A word of advice to venture capitalists raising a new fund: Don’t blame your worst performing deal on a partner who’s now dead. And, if you do blame a dead partner, make sure it’s not someone who died two years before you made that investment.
That was one tip limited partners laid out for VCs during a panel on venture due diligence at the Venture Alpha West conference last week in Half Moon Bay, Calif., which was presented by Thomson Reuters (publisher of VCJ).
Speakers also warned VCs against relying too heavily on their preferred references. LPs will also reach out to the entrepreneurs and co-investors who partners didn’t recommend. Also, don’t expect to explain away poor performance by attributing it to a strategy you’ve now abandoned. Losing a half-billion-dollars on cleantech growth investments will still reflect poorly, even if you’re no longer doing those deals.
Most of all, LP speakers stressed how important it is for venture capitalists to accurately attribute credit and blame. To do otherwise represents a grave breach of trust. Additionally, several noted, there’s a high likelihood of getting caught.
“There are a lot of people highlighting successes and returns they had no part of,” said Brian Bank, director of private equity at Aspirant, a wealth management firm for high net worth individuals and families. By the same token, VCs have been known to cast blame on people who don’t necessarily deserve it. (The story about the dead partner responsible for the bad deal, for instance, was something that actually happened, he said.) Most of these things are rather easy to verify, which makes misstatements all the more foolish.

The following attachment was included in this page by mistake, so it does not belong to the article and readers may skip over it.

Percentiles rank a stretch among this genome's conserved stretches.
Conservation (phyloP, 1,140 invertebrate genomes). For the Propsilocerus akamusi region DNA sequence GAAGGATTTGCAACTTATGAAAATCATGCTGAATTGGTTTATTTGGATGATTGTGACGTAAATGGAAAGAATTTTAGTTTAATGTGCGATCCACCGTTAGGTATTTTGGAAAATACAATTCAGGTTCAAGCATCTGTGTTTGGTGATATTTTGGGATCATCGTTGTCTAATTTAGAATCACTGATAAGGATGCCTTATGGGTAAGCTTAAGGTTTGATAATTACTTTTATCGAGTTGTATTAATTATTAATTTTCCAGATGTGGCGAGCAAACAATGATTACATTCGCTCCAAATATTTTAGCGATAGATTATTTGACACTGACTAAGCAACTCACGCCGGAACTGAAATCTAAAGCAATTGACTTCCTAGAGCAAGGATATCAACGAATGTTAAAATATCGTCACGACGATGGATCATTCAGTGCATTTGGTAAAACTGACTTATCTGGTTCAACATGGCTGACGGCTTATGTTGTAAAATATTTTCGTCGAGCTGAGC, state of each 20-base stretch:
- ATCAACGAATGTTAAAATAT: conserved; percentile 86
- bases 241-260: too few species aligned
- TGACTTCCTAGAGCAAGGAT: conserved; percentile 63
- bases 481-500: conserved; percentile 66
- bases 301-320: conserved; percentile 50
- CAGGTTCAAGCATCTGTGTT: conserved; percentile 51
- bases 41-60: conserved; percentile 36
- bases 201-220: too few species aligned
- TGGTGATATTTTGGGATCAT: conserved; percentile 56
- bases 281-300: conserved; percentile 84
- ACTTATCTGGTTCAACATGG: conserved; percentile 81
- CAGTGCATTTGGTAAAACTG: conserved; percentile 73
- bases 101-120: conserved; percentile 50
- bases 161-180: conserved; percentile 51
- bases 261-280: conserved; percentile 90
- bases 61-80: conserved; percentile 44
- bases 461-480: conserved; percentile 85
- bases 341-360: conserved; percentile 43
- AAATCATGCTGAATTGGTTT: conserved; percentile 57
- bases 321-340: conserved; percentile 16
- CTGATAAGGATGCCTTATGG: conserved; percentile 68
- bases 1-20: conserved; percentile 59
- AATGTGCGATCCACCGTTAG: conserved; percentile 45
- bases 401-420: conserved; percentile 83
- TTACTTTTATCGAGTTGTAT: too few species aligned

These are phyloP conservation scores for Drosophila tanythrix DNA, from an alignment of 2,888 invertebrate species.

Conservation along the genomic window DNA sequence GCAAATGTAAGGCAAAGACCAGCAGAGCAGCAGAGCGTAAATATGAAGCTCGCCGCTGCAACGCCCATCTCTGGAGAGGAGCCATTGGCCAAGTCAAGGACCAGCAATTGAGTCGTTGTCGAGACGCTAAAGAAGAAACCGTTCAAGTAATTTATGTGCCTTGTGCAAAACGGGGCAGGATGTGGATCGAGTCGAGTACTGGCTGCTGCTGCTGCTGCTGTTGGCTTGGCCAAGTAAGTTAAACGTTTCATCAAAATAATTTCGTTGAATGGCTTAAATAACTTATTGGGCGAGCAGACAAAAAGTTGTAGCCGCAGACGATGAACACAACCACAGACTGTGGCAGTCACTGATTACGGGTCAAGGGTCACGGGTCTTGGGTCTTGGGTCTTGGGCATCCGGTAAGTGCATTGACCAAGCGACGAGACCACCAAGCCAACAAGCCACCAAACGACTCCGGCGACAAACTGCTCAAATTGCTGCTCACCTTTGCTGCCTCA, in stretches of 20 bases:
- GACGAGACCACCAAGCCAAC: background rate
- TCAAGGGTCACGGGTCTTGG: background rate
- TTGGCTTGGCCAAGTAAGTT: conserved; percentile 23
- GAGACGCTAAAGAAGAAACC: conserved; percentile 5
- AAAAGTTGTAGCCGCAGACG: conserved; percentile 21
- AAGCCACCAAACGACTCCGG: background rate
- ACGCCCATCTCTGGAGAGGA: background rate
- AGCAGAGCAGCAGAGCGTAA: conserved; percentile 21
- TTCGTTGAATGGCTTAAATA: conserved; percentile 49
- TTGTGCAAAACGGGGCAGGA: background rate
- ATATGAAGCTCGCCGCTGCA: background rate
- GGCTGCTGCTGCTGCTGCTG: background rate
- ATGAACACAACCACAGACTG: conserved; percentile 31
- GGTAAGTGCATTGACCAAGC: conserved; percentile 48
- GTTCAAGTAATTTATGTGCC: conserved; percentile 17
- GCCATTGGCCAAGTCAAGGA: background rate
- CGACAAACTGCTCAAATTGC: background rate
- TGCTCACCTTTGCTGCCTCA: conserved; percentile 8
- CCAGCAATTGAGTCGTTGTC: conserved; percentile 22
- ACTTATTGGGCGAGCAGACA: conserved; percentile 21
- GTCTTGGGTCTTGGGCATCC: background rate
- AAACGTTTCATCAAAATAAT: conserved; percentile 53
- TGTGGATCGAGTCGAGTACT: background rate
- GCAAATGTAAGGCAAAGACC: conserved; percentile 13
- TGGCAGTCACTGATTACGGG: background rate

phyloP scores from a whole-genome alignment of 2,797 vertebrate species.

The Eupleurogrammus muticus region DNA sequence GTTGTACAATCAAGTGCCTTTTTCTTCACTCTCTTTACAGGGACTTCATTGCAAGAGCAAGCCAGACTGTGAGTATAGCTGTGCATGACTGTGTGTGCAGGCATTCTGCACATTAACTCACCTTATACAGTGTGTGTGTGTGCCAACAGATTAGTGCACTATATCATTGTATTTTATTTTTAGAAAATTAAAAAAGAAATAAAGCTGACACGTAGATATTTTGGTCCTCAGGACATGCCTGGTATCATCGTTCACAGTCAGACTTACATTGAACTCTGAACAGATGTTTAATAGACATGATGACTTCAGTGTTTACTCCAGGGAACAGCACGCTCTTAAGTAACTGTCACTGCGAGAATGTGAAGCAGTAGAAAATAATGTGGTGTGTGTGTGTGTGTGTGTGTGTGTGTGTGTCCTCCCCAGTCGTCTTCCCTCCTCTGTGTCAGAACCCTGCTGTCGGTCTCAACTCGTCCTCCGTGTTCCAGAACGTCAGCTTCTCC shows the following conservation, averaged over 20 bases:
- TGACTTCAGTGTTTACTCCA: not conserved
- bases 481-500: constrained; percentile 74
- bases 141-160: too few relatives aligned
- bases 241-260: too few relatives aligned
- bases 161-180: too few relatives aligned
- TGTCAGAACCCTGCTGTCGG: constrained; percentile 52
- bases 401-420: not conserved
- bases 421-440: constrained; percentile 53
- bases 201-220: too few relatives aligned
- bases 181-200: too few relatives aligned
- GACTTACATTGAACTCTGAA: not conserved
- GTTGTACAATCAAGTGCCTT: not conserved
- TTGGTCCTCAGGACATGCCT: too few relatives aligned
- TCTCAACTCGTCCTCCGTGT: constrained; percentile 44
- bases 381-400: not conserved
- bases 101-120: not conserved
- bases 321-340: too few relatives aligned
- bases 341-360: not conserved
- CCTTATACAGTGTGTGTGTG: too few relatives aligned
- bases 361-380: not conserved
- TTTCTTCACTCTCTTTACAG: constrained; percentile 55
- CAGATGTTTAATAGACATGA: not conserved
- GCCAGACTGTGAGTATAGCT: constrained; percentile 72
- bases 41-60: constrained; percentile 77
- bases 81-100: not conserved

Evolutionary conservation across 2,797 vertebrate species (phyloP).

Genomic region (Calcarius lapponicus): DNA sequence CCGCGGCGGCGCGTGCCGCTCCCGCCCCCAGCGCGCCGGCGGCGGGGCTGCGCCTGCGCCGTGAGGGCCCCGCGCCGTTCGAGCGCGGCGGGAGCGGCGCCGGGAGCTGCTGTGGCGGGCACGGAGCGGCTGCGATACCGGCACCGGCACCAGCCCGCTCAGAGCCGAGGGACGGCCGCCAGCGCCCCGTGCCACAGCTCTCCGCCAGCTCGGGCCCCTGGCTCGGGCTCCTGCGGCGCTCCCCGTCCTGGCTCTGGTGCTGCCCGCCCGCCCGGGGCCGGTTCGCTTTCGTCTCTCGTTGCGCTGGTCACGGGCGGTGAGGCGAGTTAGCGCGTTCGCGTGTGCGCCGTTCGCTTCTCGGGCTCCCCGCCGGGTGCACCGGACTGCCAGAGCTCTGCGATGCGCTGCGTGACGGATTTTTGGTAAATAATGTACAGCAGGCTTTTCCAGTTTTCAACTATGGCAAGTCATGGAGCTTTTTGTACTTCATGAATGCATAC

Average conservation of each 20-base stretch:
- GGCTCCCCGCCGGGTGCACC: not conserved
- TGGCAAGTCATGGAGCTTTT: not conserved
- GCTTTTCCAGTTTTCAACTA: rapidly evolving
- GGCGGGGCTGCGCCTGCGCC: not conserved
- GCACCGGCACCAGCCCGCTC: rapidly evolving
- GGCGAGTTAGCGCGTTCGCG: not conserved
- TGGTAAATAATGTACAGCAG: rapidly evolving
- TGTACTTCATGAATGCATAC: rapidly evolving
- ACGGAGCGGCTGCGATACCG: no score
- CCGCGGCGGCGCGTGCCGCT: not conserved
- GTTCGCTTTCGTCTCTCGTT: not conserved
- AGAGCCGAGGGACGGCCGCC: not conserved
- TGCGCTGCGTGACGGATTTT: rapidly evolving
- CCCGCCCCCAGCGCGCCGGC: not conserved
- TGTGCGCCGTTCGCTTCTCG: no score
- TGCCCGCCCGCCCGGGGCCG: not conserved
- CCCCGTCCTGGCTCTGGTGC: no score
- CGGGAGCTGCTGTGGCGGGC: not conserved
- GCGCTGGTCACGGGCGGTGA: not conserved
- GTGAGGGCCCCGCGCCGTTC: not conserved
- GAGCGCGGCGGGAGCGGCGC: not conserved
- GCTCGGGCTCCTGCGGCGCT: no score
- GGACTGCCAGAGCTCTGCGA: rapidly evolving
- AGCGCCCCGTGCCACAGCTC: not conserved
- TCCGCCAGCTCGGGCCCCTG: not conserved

Attribution is particularly important for larger, established firms with partner turnover, said Kevin Campbell, portfolio manager at DuPont Capital Management.
It’s unwise for LPs to be “blindly investing in brand,” he said. Thus, before investing in an established venture firm, it’s crucial to determine whether the partners most responsible for its best performing investments are still working there. LPs also want to figure out whether new partners and principals are generating deal flow and helping build successful companies, since these are the people who will be leading the firm in the future.
Among VCs, attribution isn’t as simple as extending kudos to a particular partner for a successful deal. Certainly it’s easy to show which partners sit on which portfolio company boards. It’s harder to extend credit for sourcing a deal, or determining how much of a successful investment is due to the partner who led the deal or to the partnership as a whole.
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